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Next generation building automation: The age of thermo regulation and energy production systems


January 17, 2011
By Digital Domus

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Automated building and home systems are becoming more prevalent as today’s building owners look to cut energy costs, increase building security and increase control over their surroundings. Home automation companies are investing in systems that go beyond automating thermostats, also controlling air quality, solar panels and geothermal (among others).

Digital Domus designs building automation systems and offers solutions based on open industry standards with Internet technology at its core. Most recently, the Italy-based company delivered a solution for achieving energy efficiency using its control system and computerized, intelligent network of electronic devices, designed to monitor and control thermo regulation systems and an energy production system.

"Our customers have been able to drastically improve the operational efficiency in their building and home automation systems. This is being accomplished through a continuous connection to the valuable information within their environments," said Alessandro Fiorino, R&D chief and co-owner of Digital Domus. 

Homeowners and operations personnel, regardless of their location, are instantly notified of fault conditions in the building automation system. They are able to access, view and control the process using a standard web browser with an extensive user security model over an Internet or Intranet connection.

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Digital Domus developed and implemented a home/building automation application for Giuseppe Re, the principal at Riso Italia s.a.s., for the purposes of controlling and managing a thermo regulation system and an energy production system within a multi-level office building and a two-floor home. Requirements included providing the customer with the ability to supervise and control all systems with a simple graphical interface, and to implement the logic into the PLC network.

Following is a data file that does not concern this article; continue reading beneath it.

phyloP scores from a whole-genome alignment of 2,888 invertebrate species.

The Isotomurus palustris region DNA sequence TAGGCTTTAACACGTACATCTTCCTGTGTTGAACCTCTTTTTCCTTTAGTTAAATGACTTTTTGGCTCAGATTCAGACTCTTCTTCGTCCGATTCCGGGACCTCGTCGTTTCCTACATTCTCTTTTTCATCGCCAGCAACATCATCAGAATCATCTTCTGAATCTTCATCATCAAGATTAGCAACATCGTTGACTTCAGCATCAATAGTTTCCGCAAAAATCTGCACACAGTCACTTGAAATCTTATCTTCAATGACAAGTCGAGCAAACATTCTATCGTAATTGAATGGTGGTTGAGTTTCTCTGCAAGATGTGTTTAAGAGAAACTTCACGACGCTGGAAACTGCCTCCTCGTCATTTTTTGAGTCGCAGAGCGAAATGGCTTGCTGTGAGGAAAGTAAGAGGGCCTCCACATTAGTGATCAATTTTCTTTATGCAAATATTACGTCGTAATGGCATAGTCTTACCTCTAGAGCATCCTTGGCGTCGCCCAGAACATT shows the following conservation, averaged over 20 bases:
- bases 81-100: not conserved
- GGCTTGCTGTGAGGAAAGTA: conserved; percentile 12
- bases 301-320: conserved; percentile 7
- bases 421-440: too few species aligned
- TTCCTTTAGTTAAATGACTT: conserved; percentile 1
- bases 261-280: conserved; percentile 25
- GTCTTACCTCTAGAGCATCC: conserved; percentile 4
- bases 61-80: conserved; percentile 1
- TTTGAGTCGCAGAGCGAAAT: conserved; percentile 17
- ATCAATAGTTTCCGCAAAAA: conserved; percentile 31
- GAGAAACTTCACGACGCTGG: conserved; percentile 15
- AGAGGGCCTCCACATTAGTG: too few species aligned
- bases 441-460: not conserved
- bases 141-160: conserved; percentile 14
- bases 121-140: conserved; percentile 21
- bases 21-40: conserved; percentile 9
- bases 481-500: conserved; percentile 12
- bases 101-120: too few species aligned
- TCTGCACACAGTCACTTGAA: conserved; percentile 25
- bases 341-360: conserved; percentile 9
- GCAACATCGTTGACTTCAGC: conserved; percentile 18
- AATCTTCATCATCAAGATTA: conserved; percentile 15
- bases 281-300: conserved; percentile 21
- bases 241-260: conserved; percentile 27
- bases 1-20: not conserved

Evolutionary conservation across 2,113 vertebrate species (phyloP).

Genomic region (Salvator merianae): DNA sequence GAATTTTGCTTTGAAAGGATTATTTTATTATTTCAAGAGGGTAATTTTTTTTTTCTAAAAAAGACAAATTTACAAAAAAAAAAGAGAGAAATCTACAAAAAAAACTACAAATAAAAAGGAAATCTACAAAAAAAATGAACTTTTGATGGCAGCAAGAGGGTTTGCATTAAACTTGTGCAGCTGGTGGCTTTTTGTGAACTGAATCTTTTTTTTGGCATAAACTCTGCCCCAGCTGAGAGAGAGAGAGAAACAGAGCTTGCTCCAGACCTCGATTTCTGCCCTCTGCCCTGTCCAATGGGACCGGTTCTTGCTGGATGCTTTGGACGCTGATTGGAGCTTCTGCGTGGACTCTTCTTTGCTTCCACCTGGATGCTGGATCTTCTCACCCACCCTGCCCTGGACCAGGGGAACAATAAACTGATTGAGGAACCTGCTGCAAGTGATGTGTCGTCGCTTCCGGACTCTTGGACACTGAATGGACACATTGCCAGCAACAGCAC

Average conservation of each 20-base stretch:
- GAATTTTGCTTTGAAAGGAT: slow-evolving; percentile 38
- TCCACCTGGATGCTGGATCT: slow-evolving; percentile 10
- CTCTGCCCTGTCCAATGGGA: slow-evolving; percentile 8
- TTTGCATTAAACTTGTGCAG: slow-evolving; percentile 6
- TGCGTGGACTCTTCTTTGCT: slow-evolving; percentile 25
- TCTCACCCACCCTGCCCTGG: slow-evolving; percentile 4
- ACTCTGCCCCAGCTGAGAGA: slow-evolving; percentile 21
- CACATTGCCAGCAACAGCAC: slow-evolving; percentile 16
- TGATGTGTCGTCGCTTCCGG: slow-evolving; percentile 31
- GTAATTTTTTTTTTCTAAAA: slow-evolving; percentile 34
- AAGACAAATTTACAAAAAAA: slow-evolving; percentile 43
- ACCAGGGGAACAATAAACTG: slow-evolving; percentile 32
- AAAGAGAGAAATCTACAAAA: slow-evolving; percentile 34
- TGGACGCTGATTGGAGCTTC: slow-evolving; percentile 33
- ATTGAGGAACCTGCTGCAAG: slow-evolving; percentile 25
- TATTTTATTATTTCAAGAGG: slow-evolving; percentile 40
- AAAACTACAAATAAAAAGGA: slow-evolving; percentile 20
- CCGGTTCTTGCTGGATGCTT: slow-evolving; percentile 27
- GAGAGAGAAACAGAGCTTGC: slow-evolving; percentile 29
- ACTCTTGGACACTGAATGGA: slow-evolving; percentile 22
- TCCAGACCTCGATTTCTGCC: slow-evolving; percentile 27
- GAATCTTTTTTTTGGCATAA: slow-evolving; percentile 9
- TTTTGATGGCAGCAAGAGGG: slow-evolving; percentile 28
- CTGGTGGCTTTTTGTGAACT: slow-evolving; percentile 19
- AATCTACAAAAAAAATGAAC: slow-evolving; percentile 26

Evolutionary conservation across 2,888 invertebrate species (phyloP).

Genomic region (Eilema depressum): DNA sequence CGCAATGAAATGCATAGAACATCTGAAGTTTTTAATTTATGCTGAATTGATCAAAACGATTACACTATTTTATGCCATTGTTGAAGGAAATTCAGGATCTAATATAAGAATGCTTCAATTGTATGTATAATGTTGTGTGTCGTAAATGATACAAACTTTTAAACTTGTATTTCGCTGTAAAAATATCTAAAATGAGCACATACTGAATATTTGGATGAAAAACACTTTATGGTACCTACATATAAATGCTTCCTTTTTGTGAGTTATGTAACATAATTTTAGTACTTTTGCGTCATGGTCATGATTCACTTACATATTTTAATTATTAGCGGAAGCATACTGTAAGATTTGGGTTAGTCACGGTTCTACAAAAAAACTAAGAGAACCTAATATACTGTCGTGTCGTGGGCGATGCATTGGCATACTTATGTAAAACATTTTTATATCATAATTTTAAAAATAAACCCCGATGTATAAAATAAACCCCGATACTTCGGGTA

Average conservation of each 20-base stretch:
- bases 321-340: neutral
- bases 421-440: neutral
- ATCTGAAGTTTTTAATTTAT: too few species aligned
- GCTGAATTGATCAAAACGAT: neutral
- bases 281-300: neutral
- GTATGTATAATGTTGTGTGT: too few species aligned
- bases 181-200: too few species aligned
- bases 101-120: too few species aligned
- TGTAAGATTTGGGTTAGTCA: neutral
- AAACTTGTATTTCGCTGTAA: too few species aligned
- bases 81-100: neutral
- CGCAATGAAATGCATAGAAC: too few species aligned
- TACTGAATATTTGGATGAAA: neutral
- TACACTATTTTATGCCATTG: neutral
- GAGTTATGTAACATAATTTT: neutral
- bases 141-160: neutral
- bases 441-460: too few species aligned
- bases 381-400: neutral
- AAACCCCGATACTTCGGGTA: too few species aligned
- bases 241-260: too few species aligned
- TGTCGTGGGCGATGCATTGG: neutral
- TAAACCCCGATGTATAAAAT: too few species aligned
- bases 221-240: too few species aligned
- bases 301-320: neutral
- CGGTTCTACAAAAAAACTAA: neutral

"The two connected buildings had to be certified ‘A-rated’ based on the Italian laws for energy efficiency," said Marco Comello, co-owner of Digital Domus. "Our system is extremely end-user friendly and can easily [be] remotely controlled via a web browser or simply through remote desktop systems."

Digital Domus decided to use two Allen-Bradley MicroLogix 1400 PLCs connected by a standard TCP/IP LAN. One PLC controls all interactions between the heat sources (such as solar roof panels and geothermal pumps) and the under floor heating system. It regulates the water pumps for all three floors based on the user’s input for each floor. The first PLC also controls the air exchange system, thus minimizing heat loss and increasing the building’s energy efficiency in the process.

The second PLC interacts with the first to gather energy and water system status data. It also controls both the irrigation and dust extraction systems. The irrigation system is completely automated and allows the user to select the terrain humidity and preferred irrigation hours. After reading the terrain humidity, the PLC logic decides when to turn the water pumps on and off. The centralized dust extraction system controls and warns the user about any failures and errors that may have occurred (such as dirty filters and clogged pipes).

The data collected by the PLCs is recorded on a 1U rack mount server running KEPServerEX and Digital Domus’ Digital Supervision software. The Digital Supervision software supports open standards (such as OPC Data Access) that allow it to interact with Kepware’s KEPServerEX’s Allen-Bradley OPC server. KEPServerEX handles communications between the Allen-Bradley PLCs and Digital Domus’ OPC Client Software. Digital Domus also provided two in-wall mounted touchscreen panels, allowing the user to control the system through temperature adjustment and more.

"The system is ready for expansion as well, in part because KEPServerEX is built on a single OPC Server architecture that supports hundreds of protocols and thousands of devices," said Moreno Comello, co-founder of Digital Domus. "Kepware’s Allen-Bradley OPC Server enabled Digital Domus to complete the project with minimal effort and zero pain: saving them time, effort and money."

Half of the houses and buildings being built today are equipped with some kind of automation. Today, the terms "smart homes" or "intelligent buildings" are common. Digital Domus understands home and building automation, as well as its dependability on communications protocols created to control various electrical and electronic systems in a house or building. Kepware Technologies, through the thousands of devices and hundreds of protocols it supports, is seeing a paradigm shift in the building/home automation industry in terms of the amount of systems that can be monitored and controlled with the two main benefits being reduced energy costs and better overall efficiency.

http://www.digitaldomus.it/